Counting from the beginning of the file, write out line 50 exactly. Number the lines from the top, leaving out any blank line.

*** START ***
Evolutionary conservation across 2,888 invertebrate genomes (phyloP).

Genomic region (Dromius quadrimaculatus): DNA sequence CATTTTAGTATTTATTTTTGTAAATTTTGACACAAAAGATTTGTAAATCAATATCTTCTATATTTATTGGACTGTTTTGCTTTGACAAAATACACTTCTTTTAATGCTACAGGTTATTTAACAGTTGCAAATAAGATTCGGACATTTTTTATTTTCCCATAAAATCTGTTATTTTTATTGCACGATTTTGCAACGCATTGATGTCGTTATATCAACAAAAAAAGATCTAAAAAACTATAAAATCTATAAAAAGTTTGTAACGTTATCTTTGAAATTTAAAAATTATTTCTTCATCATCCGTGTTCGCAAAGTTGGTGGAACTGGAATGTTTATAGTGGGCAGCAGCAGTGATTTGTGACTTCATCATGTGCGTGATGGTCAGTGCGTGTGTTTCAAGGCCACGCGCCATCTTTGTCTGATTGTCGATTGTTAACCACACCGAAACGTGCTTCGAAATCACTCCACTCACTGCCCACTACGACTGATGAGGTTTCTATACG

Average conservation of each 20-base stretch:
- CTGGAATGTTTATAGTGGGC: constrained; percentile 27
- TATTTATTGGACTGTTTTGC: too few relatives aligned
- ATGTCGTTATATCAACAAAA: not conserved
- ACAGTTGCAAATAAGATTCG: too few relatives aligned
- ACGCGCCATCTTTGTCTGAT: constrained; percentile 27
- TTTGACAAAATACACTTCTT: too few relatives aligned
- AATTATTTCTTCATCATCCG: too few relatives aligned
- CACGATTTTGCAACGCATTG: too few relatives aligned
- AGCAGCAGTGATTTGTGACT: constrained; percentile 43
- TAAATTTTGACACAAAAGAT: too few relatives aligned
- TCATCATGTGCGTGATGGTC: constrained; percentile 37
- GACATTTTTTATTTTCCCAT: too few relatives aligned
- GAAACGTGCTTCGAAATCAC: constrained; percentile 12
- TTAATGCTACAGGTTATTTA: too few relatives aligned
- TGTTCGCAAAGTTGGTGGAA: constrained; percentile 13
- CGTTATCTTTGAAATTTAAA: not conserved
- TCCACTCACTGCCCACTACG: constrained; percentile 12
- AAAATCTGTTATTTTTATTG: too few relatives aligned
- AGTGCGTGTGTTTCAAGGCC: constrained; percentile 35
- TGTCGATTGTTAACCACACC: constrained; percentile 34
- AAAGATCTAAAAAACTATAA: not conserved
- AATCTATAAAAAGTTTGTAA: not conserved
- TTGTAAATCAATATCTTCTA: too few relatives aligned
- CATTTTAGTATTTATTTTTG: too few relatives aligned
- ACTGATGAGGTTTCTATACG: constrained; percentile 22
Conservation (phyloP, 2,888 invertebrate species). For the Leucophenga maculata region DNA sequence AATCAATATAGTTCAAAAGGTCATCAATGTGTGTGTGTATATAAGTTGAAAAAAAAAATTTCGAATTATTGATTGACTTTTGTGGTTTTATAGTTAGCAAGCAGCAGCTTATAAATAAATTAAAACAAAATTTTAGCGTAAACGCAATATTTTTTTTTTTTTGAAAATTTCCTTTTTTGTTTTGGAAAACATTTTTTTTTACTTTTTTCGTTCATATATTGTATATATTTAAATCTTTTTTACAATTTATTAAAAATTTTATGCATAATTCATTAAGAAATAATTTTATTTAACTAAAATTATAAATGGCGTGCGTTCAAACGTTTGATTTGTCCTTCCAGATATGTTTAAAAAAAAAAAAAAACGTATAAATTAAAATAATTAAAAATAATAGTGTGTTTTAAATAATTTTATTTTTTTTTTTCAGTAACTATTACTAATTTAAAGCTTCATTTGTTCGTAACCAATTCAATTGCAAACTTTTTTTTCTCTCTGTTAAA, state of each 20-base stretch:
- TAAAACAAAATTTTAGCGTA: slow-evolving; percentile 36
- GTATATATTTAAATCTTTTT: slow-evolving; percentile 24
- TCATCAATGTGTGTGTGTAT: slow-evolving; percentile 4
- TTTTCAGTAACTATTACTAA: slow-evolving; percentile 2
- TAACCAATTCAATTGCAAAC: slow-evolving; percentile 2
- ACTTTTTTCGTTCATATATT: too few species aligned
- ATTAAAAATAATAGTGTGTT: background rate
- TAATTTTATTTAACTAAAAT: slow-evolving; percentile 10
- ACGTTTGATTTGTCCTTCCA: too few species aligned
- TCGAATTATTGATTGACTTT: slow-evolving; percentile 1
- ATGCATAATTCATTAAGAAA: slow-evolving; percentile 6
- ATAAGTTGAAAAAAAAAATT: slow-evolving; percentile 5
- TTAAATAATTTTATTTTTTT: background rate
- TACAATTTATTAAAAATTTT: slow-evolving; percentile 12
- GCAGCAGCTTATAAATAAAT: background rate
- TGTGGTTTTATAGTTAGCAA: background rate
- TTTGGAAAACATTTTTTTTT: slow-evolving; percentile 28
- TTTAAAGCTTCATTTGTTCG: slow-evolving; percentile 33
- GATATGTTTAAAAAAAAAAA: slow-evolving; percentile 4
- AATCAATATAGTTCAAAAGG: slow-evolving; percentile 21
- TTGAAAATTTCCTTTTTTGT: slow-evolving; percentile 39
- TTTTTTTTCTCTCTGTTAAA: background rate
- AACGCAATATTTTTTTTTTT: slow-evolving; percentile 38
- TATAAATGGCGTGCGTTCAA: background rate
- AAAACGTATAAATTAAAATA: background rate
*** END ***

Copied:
- TTGAAAATTTCCTTTTTTGT: slow-evolving; percentile 39